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(OP)
Hi All, I am learning about gears and I was hoping that you could help me with a question regarding mechanical advantage. I'm confused on 1 issue with 2 different examples -

The "A" spur is the input gear, I'm trying to work out the torque that the "C" spur gear will have onto the rack. I understand that the bigger the PCD of the "C" spur, the faster the rack will move, but the relationship of "B" and "C" seems to be that of a class 2 lever where they are attached and share the same fulcrum, the load is in the middle "c" and the effort on the outside "b". So in the right version (10-60-30) would the mechanical advantage be 6:1 for the A-B gear X 2:1 for the B-C lever? 12?

This image has the same 10:1x10:1 reduction in both versions, but on the left version the mod was changed. "A" is the input gear. I understand that both of these setups will have the same reduction in rpm. But the relationship between B and C looks like a class 2 lever.
My confusion started after reading this
https://en.wikipedia.org/wiki/Gear_train#Torque_ra...
which says that torque ratio = gear ratio = mechanical advantage.
So if both these setups have the same gear ratio and the relationship between B and C in each setup is vastly different, how can they have the same torque ratio?

So my question is - Can gears that are fixed to each other, on the same axis, be classified as a class 2 lever based on PCD and is that taken into consideration when calculating the mechanical advantage of a gear assembly? and if not taken into consideration, why not?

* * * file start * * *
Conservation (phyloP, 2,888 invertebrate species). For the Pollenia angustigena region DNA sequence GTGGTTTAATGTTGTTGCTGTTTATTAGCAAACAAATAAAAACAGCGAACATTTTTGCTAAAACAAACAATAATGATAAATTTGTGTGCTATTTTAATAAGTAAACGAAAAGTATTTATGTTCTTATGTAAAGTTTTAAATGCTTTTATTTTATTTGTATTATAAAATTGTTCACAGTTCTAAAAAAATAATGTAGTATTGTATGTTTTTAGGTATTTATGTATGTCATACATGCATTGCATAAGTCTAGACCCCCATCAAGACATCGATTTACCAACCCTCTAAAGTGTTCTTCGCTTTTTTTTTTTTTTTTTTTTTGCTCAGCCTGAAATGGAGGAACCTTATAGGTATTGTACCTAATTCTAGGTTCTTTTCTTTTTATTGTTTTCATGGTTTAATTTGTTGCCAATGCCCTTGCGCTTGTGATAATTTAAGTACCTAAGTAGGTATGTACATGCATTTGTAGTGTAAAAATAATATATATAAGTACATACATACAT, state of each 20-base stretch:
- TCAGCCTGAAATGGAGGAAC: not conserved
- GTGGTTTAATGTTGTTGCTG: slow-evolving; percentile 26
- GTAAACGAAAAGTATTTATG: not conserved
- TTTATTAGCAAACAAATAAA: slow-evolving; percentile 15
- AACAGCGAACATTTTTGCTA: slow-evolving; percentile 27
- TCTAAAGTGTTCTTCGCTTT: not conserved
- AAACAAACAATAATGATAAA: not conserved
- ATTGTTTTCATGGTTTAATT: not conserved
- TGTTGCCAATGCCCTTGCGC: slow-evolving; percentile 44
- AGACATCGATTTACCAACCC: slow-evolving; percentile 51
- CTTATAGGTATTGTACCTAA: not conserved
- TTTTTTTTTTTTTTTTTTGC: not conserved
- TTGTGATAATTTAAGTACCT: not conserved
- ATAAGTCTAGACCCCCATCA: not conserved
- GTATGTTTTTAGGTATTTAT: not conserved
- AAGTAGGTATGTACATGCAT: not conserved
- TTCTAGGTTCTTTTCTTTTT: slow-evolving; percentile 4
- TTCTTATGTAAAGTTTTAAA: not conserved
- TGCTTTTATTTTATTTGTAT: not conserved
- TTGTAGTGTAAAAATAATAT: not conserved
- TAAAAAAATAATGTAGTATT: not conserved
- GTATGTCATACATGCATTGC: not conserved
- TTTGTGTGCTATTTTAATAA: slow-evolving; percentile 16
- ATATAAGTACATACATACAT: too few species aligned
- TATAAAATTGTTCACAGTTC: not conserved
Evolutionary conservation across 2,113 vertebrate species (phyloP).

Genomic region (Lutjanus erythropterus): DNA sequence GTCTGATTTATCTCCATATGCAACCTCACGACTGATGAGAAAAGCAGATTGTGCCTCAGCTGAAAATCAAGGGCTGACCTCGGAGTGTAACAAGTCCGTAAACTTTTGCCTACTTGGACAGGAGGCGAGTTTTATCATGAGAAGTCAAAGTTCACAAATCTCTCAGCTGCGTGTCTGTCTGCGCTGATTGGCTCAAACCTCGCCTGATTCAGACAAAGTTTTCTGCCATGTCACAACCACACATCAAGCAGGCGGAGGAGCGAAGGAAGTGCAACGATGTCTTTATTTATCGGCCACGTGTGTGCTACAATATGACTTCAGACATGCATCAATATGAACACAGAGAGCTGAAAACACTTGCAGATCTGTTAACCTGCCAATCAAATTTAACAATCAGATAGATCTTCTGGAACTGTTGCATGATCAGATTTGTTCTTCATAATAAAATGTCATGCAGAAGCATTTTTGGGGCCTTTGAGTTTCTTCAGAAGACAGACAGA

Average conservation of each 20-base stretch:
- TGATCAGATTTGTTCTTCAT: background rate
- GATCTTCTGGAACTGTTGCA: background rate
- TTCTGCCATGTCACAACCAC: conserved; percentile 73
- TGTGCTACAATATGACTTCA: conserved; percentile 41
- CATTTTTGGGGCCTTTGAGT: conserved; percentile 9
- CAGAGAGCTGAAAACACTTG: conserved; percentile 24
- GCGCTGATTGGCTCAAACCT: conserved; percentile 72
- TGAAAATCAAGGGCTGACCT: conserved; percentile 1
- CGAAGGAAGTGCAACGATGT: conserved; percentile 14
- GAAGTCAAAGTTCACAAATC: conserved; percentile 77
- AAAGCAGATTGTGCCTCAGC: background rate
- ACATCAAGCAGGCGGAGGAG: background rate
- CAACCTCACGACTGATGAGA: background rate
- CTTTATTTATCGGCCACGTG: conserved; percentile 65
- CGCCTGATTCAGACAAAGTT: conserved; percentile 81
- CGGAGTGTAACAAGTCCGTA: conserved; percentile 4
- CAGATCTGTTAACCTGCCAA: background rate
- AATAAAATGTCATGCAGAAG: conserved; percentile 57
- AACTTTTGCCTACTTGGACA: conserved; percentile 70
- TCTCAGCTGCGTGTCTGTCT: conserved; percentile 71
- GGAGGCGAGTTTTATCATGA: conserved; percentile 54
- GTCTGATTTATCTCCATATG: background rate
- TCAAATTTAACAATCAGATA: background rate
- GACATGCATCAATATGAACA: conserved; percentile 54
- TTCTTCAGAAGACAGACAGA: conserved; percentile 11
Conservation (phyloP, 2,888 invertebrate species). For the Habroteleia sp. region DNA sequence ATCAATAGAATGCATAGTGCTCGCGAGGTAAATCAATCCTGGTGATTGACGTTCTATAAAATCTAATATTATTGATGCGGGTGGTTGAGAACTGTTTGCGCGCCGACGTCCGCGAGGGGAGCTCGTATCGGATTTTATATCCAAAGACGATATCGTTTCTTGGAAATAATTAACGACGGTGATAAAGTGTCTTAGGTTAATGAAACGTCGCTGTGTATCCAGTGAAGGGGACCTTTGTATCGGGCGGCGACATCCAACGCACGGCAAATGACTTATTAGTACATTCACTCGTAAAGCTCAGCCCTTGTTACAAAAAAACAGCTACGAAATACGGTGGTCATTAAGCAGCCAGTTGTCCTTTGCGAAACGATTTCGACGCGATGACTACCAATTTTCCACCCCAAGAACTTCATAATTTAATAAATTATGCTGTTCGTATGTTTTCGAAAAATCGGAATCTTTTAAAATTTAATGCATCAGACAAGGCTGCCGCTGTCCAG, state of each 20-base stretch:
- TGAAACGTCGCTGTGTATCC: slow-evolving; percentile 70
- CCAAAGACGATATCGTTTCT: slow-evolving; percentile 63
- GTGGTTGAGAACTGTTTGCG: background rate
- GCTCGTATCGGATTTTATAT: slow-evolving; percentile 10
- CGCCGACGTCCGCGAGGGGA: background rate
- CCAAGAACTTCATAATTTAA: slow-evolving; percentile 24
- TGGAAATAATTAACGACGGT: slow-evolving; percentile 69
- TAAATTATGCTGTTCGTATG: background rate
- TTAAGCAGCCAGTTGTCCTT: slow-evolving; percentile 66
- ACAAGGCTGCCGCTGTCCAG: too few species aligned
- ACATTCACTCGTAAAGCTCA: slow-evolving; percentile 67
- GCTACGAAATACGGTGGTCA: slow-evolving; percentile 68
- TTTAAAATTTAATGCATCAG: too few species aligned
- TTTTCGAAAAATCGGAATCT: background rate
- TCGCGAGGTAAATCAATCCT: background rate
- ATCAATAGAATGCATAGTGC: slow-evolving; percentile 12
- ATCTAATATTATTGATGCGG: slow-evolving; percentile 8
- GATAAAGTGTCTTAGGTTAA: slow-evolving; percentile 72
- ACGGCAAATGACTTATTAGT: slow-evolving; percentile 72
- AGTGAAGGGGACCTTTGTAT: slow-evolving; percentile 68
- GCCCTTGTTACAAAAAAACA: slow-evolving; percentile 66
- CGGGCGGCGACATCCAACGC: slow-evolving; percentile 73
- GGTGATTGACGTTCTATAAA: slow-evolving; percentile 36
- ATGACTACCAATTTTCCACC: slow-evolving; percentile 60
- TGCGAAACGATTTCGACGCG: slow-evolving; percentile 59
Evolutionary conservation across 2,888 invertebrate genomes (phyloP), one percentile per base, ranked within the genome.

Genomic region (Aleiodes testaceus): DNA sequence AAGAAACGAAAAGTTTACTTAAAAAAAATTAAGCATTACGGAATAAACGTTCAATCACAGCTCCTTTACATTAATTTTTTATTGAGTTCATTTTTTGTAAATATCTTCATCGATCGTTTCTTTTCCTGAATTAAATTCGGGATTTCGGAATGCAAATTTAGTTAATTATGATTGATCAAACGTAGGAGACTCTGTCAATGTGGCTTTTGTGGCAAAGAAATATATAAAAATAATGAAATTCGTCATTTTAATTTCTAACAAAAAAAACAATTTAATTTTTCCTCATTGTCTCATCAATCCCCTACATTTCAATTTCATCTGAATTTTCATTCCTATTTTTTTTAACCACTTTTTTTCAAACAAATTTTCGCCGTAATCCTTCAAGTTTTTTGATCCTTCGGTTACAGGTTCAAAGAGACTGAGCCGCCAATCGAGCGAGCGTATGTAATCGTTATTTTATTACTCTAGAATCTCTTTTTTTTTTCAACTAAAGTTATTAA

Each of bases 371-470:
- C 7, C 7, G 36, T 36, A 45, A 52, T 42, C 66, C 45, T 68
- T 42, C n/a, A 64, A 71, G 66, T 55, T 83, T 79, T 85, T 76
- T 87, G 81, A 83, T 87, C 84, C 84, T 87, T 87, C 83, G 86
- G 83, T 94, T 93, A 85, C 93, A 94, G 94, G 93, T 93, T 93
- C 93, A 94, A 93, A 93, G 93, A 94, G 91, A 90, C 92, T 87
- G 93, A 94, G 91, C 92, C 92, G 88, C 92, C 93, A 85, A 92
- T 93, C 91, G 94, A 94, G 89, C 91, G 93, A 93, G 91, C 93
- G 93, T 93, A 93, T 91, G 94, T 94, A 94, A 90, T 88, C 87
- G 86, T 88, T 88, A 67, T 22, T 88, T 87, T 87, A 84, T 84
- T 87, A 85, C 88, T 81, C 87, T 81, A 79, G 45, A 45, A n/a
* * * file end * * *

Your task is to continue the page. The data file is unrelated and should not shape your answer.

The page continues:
I appreciate your help, I want to understand the rules before I do the maths.
Thanks

bort72,

A crude rule of thumb with simple spur gear trains is that the power in equals the power out. That means that the torque times the speed of gear A equals the torque times the speed of gear C. Try to work that out.

--
JHG

#### Quote (bort72)

I understand that the bigger the PCD of the "C" spur, the faster the rack will move

This is not *really* correct.
Try to stop thinking of levers or pulleys when looking at gearing problems.
It's the number of teeth, not the radius length, that determines the torque ratio.

2
The gears could be reduced to friction disks of the same diameter as the pitch diameter and the reduction/multiplication would be the same.

Conjoined gears can be analyzed as instantaneous class 2 levers. It is instantaneous because unlike levers the load is nominally perpendicular to the inputs and outputs, which is not typical for simple levers.

However, while lever theory is often used to introduced the action between gear teeth, higher level abstractions are usually easier to use, such as the ratios of tooth counts for complete gears. However, when getting back to a rack, with infinite teeth/infinite radius, the lever model is still useful.

(OP)

2

(OP)
Thanks

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